“I get a lot of very unhappy fly fishermen coming in the store trying to buy them,” Mull said. “We’re always sold out of them these days. The majority of people that come in asking for them are hair stylists because one good feather can last a fisherman a couple years.”

PETA takes a stand against feather extensions. Strong supporter and a representative for the organization Ryan Huling said, “PETA is opposed to the use of feathers in the fashion industry because of the cruelty of animals involved. We strongly encourage people to choose alternative forms of these feathers, ones that do not harm animals in any way.”

Huling, even with his strong distaste for where the extensions come from, did not try to discourage the trend as a whole. He said that he thinks it’s a fun trend, and there is nothing wrong with synthetic feathers.

Huling does take issue with the fact that it can be difficult to tell the difference between a real feather and a synthetic one.

“This concept is kind of like faux fur,” he said. “PETA always promotes alternatives that are free of all forms of animal cruelty.”

He said that if you don’t want to give the impression that you are wearing real rooster feathers, wear something that clearly does not come from an animal. He laughed and said, “Like pink fur. You get the fluffy look of fur, but that clearly didn’t come from any animal.”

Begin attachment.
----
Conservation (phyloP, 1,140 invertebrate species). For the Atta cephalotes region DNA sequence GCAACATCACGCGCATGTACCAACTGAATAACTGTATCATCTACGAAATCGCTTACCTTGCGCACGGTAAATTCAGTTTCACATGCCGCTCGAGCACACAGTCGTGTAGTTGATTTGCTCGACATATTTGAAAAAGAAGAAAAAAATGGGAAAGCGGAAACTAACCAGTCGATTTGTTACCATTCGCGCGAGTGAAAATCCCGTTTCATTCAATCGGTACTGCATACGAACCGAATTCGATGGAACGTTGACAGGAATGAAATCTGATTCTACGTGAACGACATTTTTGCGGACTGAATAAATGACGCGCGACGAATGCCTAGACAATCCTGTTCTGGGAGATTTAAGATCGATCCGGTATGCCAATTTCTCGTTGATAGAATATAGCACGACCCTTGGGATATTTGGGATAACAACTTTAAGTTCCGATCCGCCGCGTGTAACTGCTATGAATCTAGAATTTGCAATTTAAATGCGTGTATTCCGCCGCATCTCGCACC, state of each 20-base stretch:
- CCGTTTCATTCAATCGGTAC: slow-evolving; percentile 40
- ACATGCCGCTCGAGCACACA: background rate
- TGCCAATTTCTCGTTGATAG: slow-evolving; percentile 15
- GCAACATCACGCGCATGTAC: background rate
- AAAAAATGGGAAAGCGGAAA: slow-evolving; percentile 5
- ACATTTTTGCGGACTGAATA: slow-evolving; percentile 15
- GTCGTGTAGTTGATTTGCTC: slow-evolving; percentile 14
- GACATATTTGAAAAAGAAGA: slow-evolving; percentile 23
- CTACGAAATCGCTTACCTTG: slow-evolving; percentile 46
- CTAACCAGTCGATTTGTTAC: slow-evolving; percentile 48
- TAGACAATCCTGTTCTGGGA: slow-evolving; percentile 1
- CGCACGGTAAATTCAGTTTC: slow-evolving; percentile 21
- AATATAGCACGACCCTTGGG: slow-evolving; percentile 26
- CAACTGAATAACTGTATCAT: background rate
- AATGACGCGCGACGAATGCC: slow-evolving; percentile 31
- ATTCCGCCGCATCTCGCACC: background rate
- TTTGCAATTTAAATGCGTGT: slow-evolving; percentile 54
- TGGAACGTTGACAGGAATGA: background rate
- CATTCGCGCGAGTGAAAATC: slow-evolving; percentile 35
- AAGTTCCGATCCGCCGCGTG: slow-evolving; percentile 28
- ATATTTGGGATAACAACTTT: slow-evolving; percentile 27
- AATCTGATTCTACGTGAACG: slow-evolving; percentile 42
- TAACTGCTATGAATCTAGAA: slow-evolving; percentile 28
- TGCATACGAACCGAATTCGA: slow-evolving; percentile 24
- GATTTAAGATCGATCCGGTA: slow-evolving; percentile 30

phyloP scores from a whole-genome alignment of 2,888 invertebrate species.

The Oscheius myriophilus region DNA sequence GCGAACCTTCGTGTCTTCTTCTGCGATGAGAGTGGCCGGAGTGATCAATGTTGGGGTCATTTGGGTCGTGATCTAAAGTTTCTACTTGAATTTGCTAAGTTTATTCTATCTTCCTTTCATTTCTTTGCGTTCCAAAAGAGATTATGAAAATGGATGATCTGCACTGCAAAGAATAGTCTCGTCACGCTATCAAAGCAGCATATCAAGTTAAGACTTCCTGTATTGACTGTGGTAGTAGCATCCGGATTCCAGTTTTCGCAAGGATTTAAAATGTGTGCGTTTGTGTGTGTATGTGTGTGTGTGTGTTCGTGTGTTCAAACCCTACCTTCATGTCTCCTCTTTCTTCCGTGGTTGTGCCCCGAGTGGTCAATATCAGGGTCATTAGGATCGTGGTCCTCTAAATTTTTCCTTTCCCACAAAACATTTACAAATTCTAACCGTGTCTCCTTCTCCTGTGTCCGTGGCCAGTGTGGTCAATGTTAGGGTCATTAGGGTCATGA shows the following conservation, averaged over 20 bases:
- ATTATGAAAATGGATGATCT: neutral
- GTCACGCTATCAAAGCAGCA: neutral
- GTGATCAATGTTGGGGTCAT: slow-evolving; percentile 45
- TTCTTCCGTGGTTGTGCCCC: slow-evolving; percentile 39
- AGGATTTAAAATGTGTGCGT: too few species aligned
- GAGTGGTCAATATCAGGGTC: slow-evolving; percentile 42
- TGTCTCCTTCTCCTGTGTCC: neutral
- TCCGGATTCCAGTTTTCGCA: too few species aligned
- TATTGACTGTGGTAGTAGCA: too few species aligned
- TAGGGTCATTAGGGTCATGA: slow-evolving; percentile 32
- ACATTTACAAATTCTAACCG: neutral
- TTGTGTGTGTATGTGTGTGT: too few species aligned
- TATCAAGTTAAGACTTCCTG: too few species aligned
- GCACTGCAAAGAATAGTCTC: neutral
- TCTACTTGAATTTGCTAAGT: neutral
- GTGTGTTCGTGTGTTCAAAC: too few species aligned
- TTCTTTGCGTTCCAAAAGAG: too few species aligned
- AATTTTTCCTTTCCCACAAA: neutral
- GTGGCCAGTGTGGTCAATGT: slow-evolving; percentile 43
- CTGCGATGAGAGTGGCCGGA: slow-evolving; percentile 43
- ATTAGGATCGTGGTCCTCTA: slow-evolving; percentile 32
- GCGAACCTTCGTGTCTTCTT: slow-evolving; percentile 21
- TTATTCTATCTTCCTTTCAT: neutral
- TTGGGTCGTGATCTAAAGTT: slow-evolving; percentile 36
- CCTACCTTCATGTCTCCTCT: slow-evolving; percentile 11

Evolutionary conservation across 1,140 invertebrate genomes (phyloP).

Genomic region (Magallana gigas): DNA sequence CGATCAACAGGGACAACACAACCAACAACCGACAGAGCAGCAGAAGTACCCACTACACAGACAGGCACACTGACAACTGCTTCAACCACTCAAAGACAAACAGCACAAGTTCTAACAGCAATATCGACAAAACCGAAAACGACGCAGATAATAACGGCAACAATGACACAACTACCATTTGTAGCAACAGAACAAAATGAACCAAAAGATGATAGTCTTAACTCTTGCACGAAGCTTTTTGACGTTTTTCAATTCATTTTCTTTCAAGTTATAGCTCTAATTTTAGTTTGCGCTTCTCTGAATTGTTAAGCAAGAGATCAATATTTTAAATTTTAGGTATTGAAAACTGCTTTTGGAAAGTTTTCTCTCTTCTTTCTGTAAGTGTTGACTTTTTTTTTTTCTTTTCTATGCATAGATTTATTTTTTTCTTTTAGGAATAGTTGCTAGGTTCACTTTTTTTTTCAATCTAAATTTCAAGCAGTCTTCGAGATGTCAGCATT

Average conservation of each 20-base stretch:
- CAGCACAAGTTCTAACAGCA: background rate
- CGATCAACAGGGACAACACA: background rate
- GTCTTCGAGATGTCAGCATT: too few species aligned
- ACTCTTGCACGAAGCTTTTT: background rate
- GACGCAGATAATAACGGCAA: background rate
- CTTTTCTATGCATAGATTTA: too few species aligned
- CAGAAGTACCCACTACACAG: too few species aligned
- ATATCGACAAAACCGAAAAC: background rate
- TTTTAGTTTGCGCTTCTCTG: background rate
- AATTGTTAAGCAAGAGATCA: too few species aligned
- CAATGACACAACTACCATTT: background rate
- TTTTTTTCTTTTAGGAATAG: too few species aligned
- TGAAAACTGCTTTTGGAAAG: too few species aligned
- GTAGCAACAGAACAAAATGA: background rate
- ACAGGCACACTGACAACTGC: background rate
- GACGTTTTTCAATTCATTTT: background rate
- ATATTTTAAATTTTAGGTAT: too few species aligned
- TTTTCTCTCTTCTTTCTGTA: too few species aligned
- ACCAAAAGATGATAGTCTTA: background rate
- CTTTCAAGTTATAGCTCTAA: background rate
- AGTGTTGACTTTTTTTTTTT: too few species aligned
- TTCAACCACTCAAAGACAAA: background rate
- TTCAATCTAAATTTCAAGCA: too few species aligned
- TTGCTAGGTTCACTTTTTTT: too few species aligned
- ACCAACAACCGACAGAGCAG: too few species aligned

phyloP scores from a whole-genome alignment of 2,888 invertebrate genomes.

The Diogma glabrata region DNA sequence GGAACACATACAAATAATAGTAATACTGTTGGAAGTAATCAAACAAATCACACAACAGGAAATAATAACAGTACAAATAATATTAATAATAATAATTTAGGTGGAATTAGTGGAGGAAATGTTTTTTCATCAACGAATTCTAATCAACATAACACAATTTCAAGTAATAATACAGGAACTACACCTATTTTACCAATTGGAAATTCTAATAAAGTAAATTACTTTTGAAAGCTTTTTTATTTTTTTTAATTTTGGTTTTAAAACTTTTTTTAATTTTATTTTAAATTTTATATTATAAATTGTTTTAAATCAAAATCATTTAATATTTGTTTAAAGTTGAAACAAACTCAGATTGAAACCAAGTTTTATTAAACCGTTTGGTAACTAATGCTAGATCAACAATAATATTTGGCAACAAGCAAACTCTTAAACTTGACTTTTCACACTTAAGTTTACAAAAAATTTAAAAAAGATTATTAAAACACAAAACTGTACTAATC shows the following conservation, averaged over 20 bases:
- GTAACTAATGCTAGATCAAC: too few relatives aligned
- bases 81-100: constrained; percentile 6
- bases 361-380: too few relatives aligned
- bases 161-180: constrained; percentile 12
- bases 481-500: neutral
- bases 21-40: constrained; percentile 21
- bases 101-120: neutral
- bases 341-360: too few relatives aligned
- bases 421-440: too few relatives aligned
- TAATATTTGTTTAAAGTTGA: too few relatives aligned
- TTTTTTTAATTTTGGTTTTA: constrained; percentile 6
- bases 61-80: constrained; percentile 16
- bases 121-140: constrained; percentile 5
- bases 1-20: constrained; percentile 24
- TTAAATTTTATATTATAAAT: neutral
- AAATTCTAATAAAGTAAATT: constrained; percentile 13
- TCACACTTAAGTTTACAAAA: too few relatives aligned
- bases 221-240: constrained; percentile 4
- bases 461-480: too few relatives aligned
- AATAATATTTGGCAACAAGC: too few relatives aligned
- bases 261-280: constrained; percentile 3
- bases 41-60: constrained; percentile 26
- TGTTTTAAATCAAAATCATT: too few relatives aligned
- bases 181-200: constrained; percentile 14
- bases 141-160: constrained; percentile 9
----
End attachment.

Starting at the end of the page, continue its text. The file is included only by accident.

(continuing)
“I like the feather trend,” said marketing freshman Kelly Munzenberger, who got a feather extension over the summer.  “I think it’s a good way to do something different to your hair without dying it.” Munzenberger was surprised to learn that thousands of roosters are actually killed every year in order to supply the long, luxurious feathers that are used to make the extensions.

“I didn’t even know that some of the feathers were made from roosters,” she said.

Salon Meridian is one salon on the list of many that supply the feathers. Employee Carleana Delacruz said they sell between 30 and 40 feathers per month on average. Delacruz said she was shocked to learn about the mistreatment and slaughter of birds that takes place in order to make the extensions.